U.N. to establish ”exclusion zone” in south Lebanon as Chirac say no need for 15000 troops
The French foreign minister on Friday said the U.N. will establish an "exclusion zone" in south Lebanon where it will disarm unauthorized armed men. Meanwhile, U.N. Secretary-General Kofi Annan said the European Union will provide "more than half" of the peacekeeping force for southern Lebanon. Annan said the U.N. force will be "strong, credible and robust."
Annan had added he believed he would be able to persuade European countries to supply enough soldiers for the 15,000 peacekeeping forces for southern Lebanon. "I came with the hope that I will leave Brussels with a large number of soldiers," Annan told reporters before an emergency meeting of European Union foreign ministers got under way.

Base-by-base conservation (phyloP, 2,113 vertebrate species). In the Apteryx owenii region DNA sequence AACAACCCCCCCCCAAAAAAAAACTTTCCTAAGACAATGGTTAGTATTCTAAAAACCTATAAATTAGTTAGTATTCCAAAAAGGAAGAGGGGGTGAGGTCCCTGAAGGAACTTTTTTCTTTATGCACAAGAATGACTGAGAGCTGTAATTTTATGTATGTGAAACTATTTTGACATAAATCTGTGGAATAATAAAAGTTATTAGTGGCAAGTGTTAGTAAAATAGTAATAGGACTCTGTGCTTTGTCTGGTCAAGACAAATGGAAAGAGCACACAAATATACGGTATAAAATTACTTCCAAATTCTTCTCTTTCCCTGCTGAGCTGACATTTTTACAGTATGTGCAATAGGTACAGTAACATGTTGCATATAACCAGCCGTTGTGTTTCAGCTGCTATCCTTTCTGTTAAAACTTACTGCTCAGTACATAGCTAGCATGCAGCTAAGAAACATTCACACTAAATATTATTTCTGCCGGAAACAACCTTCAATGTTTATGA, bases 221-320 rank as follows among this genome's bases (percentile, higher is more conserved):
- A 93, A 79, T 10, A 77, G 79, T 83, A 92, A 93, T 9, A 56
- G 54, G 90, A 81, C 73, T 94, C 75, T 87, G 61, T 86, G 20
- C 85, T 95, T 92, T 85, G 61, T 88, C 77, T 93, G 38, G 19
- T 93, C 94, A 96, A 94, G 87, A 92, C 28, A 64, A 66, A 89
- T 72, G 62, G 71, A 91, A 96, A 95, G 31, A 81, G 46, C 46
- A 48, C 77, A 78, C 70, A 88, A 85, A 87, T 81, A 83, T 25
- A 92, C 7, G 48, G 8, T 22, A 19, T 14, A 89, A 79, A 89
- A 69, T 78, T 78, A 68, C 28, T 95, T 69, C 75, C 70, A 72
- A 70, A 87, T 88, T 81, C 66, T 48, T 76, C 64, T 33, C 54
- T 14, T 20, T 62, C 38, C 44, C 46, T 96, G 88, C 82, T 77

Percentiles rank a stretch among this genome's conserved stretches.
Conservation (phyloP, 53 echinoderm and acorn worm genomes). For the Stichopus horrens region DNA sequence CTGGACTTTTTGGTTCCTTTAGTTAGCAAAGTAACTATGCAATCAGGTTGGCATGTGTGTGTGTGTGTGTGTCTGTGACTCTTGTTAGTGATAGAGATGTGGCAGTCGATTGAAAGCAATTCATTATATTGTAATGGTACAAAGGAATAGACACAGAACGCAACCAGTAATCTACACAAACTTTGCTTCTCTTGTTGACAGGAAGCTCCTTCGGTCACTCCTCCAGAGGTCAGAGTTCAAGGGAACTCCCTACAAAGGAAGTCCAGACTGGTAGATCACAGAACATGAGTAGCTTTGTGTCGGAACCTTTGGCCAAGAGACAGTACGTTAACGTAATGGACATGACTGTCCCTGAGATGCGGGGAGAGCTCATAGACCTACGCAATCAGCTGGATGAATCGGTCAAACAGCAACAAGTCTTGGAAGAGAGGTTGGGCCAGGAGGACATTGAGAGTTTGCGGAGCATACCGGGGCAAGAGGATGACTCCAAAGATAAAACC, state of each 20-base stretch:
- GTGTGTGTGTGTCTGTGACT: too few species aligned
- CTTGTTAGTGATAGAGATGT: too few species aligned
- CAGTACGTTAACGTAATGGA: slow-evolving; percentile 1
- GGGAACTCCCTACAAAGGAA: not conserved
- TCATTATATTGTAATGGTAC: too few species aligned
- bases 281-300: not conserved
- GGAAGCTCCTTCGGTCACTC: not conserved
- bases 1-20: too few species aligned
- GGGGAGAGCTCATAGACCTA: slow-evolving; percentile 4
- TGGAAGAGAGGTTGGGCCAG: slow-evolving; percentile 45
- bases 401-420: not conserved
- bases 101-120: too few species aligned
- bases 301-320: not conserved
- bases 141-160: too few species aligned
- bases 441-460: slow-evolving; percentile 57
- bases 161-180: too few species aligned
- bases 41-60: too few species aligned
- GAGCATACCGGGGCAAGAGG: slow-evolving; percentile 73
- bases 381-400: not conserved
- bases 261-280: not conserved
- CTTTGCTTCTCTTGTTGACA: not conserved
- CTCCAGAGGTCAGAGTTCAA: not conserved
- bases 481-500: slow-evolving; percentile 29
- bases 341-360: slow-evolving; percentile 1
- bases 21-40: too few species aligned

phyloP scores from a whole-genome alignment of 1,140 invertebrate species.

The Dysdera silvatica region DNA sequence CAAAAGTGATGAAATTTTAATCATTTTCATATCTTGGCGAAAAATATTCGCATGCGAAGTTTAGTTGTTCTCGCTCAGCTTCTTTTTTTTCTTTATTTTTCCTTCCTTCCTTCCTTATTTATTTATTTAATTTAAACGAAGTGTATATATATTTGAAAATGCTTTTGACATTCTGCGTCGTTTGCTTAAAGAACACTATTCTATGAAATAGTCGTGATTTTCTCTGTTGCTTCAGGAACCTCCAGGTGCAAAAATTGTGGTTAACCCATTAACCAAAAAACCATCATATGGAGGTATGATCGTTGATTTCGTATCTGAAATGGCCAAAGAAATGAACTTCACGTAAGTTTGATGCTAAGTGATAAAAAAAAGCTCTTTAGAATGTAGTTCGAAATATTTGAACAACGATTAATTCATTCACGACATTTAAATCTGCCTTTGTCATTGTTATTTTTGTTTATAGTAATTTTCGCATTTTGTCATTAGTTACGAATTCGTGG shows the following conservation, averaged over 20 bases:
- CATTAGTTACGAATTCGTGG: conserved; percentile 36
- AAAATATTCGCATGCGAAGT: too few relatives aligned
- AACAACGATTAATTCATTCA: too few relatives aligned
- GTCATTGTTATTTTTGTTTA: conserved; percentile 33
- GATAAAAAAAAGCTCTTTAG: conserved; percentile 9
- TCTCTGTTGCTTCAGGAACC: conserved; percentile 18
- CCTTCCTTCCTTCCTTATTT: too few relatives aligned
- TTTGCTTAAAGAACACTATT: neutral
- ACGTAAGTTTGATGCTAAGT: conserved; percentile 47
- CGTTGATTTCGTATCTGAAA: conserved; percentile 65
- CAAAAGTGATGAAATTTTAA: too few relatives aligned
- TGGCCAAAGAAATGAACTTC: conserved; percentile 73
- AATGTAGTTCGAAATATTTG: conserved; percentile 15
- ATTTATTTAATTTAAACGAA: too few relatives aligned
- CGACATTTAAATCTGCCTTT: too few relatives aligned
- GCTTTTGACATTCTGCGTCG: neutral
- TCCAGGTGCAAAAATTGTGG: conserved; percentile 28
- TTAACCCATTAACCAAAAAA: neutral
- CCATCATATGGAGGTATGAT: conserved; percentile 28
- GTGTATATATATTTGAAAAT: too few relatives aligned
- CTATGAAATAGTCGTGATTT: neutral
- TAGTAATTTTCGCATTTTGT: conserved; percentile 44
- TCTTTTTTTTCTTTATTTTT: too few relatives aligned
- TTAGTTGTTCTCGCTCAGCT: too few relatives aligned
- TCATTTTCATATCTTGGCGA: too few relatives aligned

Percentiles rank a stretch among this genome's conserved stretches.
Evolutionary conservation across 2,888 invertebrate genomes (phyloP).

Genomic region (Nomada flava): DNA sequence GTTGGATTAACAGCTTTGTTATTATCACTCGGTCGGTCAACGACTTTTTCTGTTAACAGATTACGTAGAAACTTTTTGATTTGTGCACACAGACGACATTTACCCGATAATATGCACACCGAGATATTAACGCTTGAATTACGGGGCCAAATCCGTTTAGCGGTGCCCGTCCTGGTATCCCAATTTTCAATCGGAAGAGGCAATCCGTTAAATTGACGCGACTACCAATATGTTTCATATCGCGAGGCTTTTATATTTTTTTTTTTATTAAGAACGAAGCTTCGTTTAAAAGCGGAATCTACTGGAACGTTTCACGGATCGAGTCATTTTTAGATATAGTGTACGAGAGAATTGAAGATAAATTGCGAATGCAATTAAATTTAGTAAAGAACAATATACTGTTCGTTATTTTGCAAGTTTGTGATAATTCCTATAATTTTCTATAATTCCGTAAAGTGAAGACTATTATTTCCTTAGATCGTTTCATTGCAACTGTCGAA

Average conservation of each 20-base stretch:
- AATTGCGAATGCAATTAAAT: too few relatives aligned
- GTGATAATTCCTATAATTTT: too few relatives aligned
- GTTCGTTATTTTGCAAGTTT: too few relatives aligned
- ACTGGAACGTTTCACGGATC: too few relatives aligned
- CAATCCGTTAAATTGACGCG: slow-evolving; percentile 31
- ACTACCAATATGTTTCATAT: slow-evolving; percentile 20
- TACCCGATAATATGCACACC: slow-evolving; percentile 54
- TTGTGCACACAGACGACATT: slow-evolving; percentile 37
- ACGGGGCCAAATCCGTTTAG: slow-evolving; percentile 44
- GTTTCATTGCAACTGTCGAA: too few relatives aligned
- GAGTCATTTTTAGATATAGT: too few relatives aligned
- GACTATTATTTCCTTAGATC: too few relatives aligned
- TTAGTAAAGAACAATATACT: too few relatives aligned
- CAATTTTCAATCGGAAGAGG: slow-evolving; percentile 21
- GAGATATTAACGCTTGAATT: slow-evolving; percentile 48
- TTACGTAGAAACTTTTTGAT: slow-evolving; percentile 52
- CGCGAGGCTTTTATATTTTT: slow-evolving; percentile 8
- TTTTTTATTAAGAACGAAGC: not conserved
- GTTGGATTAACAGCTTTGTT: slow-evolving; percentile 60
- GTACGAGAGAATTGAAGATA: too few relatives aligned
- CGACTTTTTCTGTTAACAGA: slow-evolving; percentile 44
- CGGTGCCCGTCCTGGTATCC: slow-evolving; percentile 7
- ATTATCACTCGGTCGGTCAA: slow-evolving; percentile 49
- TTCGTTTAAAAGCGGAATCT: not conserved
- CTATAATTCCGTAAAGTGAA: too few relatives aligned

Earlier, French President Jacques Chirac said he thinks that 15,000 troops would not be needed, citing the small area of the territory to be patrolled. "My feeling is that the figure that was put forward at the beginning of discussions - 15,000 for a reinforced UNIFIL - was a figure that was quite excessive," he said, according to the AP.
Italy, has already pledged to provide up to 3,000 soldiers. Besides France, other nations considering contributions include Spain, Denmark, Germany, and Greece.
On Friday, the Belgian government said it would contribute troops.
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